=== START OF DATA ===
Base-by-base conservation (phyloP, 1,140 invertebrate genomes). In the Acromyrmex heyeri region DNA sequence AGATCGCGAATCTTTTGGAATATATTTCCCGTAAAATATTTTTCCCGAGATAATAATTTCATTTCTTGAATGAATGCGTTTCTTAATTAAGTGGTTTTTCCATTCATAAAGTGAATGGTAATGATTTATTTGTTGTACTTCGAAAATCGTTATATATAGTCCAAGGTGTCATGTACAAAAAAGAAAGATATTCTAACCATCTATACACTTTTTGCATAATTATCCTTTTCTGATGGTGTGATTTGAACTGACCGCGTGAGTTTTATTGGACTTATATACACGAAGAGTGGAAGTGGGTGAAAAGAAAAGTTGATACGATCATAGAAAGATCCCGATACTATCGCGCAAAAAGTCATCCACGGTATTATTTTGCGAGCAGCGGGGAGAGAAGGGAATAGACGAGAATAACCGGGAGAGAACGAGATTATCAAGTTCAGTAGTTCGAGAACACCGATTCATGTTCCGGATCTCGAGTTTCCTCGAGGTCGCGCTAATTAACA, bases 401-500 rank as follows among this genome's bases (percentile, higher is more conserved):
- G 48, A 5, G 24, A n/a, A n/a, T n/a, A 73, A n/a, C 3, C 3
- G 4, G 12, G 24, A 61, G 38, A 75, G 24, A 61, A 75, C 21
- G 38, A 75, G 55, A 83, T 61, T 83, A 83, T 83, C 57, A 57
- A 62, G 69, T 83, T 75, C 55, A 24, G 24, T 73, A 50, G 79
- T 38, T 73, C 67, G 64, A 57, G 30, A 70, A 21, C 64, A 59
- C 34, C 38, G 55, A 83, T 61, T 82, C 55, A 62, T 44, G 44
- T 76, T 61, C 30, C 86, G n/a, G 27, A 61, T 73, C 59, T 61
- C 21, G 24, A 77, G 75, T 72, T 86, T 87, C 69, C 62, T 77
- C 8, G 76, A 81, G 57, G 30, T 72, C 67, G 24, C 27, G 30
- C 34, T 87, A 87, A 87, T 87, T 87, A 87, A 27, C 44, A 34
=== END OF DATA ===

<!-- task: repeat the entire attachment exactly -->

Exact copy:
Base-by-base conservation (phyloP, 1,140 invertebrate genomes). In the Acromyrmex heyeri region DNA sequence AGATCGCGAATCTTTTGGAATATATTTCCCGTAAAATATTTTTCCCGAGATAATAATTTCATTTCTTGAATGAATGCGTTTCTTAATTAAGTGGTTTTTCCATTCATAAAGTGAATGGTAATGATTTATTTGTTGTACTTCGAAAATCGTTATATATAGTCCAAGGTGTCATGTACAAAAAAGAAAGATATTCTAACCATCTATACACTTTTTGCATAATTATCCTTTTCTGATGGTGTGATTTGAACTGACCGCGTGAGTTTTATTGGACTTATATACACGAAGAGTGGAAGTGGGTGAAAAGAAAAGTTGATACGATCATAGAAAGATCCCGATACTATCGCGCAAAAAGTCATCCACGGTATTATTTTGCGAGCAGCGGGGAGAGAAGGGAATAGACGAGAATAACCGGGAGAGAACGAGATTATCAAGTTCAGTAGTTCGAGAACACCGATTCATGTTCCGGATCTCGAGTTTCCTCGAGGTCGCGCTAATTAACA, bases 401-500 rank as follows among this genome's bases (percentile, higher is more conserved):
- G 48, A 5, G 24, A n/a, A n/a, T n/a, A 73, A n/a, C 3, C 3
- G 4, G 12, G 24, A 61, G 38, A 75, G 24, A 61, A 75, C 21
- G 38, A 75, G 55, A 83, T 61, T 83, A 83, T 83, C 57, A 57
- A 62, G 69, T 83, T 75, C 55, A 24, G 24, T 73, A 50, G 79
- T 38, T 73, C 67, G 64, A 57, G 30, A 70, A 21, C 64, A 59
- C 34, C 38, G 55, A 83, T 61, T 82, C 55, A 62, T 44, G 44
- T 76, T 61, C 30, C 86, G n/a, G 27, A 61, T 73, C 59, T 61
- C 21, G 24, A 77, G 75, T 72, T 86, T 87, C 69, C 62, T 77
- C 8, G 76, A 81, G 57, G 30, T 72, C 67, G 24, C 27, G 30
- C 34, T 87, A 87, A 87, T 87, T 87, A 87, A 27, C 44, A 34